Black Bra is an experimental goth rock outfit based in Nashville, Tennessee, fronted by Beth Cameron and backed by band members Miles Price on bass, Tyler Coppage on drums and Jesse Case on synthesizer. Their self-titled LP, out July 17, 2020, via YK Records, is a striking debut that confronts darkness and grief in its most liminal phases.
Cameron got her start in music playing in the band Fair Verona in high school. After the band signed a record deal upon graduation and subsequently broke up in 2001, she moved forward to other musical ventures. She formed Forget Cassettes in 2002 and released three albums (Instruments of Action, Salt and O Cursa) under that moniker over the course of a decade.
During a hiatus, Cameron longed for a clean slate from Forget Cassettes and to prove that women in their thirties and beyond still hold creative value. Cameron began writing, brought other musicians into the mix, and thus came Black Bra in 2017. The group played their first live show in 2018.
After creating demos at home with Price, the album was recorded in just a few days at Battle Tapes Studio by Grammy award-winning producer Jeremy Ferguson (Cage the Elephant, Lambchop), mixed by Roger Moutenot (Yo La Tengo, Sleater-Kinney) and mastered by John Baldwin (Emmylou Harris, Public Image Ltd.).
It was born out of years of intensive therapy and explores themes of hypocrisy, death, loss, inheritance and the feeling of irrelevance in the context of the world today. Opening track “When I Was a Young Girl,” which details childhood trauma and release of the mental hold it can take on a person, served as the catalyst for the entire body of work. “Modern Feminist” is a critique on modern feminism—and who it leaves out in its quest for supposed equity. Closing track “Wave Goodbye” came from a time when Cameron lost several close women in her life. Penned the night beloved Nashville rocker Jessi Zazu of Those Darlins died, it’s about relenting control to fate and letting go, featuring prevalent, haunting vocals that whisper, “You can come home if you want to.”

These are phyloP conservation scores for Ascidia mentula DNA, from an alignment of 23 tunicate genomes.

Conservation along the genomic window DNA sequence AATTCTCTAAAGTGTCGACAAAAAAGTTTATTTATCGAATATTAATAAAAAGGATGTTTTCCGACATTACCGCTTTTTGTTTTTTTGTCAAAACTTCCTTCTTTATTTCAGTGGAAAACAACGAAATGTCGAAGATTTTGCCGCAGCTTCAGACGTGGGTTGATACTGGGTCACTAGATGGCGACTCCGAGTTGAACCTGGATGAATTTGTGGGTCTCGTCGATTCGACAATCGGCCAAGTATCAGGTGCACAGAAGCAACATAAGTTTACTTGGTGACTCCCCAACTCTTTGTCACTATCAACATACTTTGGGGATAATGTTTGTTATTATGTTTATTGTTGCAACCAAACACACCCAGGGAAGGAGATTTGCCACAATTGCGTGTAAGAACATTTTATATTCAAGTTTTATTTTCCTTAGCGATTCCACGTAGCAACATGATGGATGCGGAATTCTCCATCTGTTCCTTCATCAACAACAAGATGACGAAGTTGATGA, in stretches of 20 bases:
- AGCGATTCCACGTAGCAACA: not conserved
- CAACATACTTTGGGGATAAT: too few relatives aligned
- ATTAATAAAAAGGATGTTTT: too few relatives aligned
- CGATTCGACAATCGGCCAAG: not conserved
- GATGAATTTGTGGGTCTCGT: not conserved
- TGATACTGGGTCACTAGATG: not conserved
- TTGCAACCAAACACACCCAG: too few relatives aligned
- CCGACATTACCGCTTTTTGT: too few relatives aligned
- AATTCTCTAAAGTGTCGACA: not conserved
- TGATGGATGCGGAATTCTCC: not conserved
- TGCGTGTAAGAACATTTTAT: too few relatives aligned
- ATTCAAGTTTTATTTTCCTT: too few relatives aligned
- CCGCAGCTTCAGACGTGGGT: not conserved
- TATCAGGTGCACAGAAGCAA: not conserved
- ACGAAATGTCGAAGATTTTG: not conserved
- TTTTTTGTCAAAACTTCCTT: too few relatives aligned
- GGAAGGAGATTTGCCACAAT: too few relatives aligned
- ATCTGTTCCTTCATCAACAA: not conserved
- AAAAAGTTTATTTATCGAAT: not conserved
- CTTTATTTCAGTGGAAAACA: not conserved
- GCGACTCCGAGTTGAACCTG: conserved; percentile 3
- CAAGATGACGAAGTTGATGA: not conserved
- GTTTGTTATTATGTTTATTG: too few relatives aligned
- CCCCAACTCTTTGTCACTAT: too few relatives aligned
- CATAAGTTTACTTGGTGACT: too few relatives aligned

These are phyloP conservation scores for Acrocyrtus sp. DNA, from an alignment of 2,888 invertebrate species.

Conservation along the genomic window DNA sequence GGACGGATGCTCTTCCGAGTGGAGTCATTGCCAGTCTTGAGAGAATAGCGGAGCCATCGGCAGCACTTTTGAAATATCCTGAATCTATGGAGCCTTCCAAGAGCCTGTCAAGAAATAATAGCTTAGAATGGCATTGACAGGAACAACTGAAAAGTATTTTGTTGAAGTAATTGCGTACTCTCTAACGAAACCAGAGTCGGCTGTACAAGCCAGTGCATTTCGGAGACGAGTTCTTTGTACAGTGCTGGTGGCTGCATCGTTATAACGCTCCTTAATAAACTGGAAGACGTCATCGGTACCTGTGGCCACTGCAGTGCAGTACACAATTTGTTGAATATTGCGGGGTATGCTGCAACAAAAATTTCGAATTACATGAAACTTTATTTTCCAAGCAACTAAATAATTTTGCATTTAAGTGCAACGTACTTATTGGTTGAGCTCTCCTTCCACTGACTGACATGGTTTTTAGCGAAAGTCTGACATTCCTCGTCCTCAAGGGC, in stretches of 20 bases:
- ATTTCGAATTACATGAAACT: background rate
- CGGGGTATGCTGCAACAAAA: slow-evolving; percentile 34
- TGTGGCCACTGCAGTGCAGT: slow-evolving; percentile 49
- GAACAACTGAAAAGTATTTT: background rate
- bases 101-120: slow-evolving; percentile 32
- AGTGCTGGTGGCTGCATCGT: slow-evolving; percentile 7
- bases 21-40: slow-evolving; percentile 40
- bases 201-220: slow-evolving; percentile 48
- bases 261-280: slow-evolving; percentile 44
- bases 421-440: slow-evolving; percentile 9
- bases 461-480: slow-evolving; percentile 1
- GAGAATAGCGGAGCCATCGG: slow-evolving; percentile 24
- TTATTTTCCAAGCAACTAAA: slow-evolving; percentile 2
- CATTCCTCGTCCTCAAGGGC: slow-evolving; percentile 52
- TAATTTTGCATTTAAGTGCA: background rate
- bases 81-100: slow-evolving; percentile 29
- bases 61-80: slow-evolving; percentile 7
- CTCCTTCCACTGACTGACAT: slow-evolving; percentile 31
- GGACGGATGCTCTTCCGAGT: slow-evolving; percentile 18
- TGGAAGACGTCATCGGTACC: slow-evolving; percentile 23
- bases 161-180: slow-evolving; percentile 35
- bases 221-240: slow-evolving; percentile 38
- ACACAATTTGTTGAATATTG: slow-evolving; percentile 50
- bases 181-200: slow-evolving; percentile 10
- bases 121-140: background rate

The record's soundscape is rooted in Cameron’s earlier punk work but delves into art rock and grunge territory, feeling most expansive in its quieter moments that seem to hold up the weight of the themes it explores. It's reminiscent of PJ Harvey and Amnesiac-era Radiohead. Texturally rich and delightfully complex, Black Bra weaves personal and political strife into a cohesive narrative that shines a light on the private process of embracing the past to reach a place of being more empathetic to oneself.